Advertisements
Australians are brutally attacked by catching magpies hunting in the parks and on busy roads while the mating season of the bird begins (stock image)

Revealed: the locations where roaming magpies attack Australian passersby – and why they are particularly common in one of the country's most popular parks

  • 1,000 magpie attacks have been registered by the public on a self-reporting website
  • Dozens of cases have been reported in Sydney in recent months as the mating season begins
  • Wildlife expert warned that Hyde Park in the city is a hotspot for territorial birds
  • Melbourne has also seen a wave of attacks in the Chinatown area of ​​the city
Advertisements

Australians are brutally attacked by striking magpies in parks and on busy roads while the mating season of the bird begins.

Advertisements

More than 1,000 magpie attacks were registered this year by concerned citizens on a self-reporting website – of which 125 led to injury.

In the past two months alone, dozens of diving incidents have been reported by cyclists and pedestrians in the CBD and downtown Sydney.

Scroll down for video

Australians are brutally attacked by catching magpies hunting in the parks and on busy roads while the mating season of the bird begins (stock image)

Australians are brutally attacked by catching magpies hunting in the parks and on busy roads while the mating season of the bird begins (stock image)

Concerned members of the public have registered more than 1,000 magpie attacks on a self-reporting website this year - of which 125 have resulted in injury (injury indicated by Magpie Alert! In red)
Advertisements

Concerned members of the public have registered more than 1,000 magpie attacks on a self-reporting website this year - of which 125 have resulted in injury (injury indicated by Magpie Alert! In red)

Concerned members of the public have registered more than 1,000 magpie attacks on a self-reporting website this year – of which 125 have resulted in injury (injury indicated by Magpie Alert! In red)

In the meantime, four injured people have been reported Magpie Alert! in the eastern suburbs – including Randwick, Bronte and Maroubra – since the beginning of August.

Professor of urban nature professor Darryl Jones said that Hyde Park was one of Sydney's most popular leisure centers, a hotspot for magpie attacks.

& # 39; Only a very small proportion comes to mind and most of the time these are birds in very busy locations, & # 39; he said quick script last year.

Advertisements

& # 39; They are currently trying to send a message to intruders to stay away from the nest, but people seem to be pretty fat and don't understand. & # 39;

The situation is equally dangerous for those going near magpie nests in other Australian population centers.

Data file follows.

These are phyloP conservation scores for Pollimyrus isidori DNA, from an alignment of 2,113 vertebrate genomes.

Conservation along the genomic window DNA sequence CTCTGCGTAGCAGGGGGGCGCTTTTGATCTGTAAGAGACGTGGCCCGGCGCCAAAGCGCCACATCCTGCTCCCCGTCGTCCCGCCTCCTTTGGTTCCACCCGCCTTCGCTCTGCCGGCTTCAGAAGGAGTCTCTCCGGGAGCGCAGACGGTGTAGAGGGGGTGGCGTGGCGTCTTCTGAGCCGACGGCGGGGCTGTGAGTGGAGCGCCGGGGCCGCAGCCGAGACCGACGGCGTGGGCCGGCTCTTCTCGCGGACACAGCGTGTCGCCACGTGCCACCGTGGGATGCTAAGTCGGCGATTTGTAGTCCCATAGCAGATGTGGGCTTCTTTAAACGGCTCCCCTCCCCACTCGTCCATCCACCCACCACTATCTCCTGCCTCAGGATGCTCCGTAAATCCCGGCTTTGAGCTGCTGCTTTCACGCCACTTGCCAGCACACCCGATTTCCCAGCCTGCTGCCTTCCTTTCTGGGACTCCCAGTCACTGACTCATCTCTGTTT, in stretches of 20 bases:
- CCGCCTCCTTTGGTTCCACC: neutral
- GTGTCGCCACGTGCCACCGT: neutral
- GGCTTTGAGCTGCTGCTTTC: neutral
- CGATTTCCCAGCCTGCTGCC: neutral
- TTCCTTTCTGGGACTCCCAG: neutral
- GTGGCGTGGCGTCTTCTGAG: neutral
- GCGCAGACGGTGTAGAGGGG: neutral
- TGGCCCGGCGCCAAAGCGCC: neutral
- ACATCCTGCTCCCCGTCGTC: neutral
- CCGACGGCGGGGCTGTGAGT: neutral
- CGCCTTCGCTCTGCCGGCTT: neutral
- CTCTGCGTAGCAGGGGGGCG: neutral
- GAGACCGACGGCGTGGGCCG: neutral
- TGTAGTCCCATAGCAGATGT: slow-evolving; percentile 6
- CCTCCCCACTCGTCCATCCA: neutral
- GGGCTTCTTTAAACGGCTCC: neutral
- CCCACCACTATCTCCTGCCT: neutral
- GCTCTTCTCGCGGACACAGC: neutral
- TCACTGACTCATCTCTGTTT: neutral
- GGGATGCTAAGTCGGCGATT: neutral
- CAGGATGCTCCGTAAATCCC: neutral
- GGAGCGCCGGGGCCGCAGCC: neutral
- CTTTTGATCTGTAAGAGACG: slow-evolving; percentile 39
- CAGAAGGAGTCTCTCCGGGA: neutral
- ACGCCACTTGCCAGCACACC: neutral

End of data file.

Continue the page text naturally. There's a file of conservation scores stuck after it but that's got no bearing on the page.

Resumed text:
In Melbourne, three magpie attacks that cause injury were reported on the social website in August within a block of each other around the city's Chinatown.

City life professor Darryl Jones said that Hyde Park, one of Sydney's most popular leisure centers, was a hot spot for magpie attacks.

City life professor Darryl Jones said that Hyde Park, one of Sydney's most popular leisure centers, was a hot spot for magpie attacks.

City life professor Darryl Jones said that Hyde Park, one of Sydney's most popular leisure centers, was a hot spot for magpie attacks.

Advertisements

It comes after a mother revived earlier this month at the traumatic moment when her six-year-old son went blind in one eye after he was dived by a magpie in a park.

Finn Kelly was attacked by the bird in Clarko Reserve in Trigg, Perth from the beginning of spring in 2018.

& # 39; He came running to me with his hand over his right eye, just screaming his head off, & # 39; told his mother, Stacey, Today tonight.

& # 39; And at that moment I could only see blood coming from his nose. & # 39;

Finn Kelly (photo) was attacked by a magpie in Clarko Reserve in Trigg, Perth from the beginning of spring in 2018

Finn Kelly (photo) was attacked by a magpie in Clarko Reserve in Trigg, Perth from the beginning of spring in 2018

Advertisements

Finn Kelly (photo) was attacked by a magpie in Clarko Reserve in Trigg, Perth from the beginning of spring in 2018

Stacey remembered seeing a small sign that warned people about flying magpies when she visited the park with her children, but did not realize how serious the warning was.

& # 39; I was like: & # 39; & # 39; Okay, hey kids, keep your hat on. & # 39; & # 39; I didn't think about it anymore, & # 39; she said.

She described the case of her young son as & # 39; the worst scenario & # 39; and has urged the public to be wary of the aggressive birds.

Magpies usually dive from above during mating season – which usually lasts five weeks from early September – in the spring to protect their young.

HOW TO STAY SAFE FROM MAGNETS

Advertisements

– Pay attention to any warning signs in parks and reserves

– Familiarize yourself with alternative walking routes to avoid nesting areas

– Do not challenge the birds when they dive to protect their young

– Travel in groups if possible, because magpies usually focus on people

– Wear sunglasses, a wide-brimmed hat or an umbrella

Advertisements

– If you are riding a bicycle, jump off and walk through nesting area instead

Source: City of Sterling

But the bird that hit Finn in the eyes raised him from the ground.

Ophthalmologist at the Perth Children & # 39; s Hospital, doctor Jeffrey Lam, who treated Finn, said the severity of his injury & # 39; clearly pretty bad & # 39; used to be.

Advertisements

The Finn family has worked with the city of Sterling to design a campaign to alert the public to the danger of magpies.

Huge signs are placed at & # 39; problem locations & # 39; and urge the public to take extra care between August and November.

. (TagsToTranslate) Dailymail (t) news (t) Perth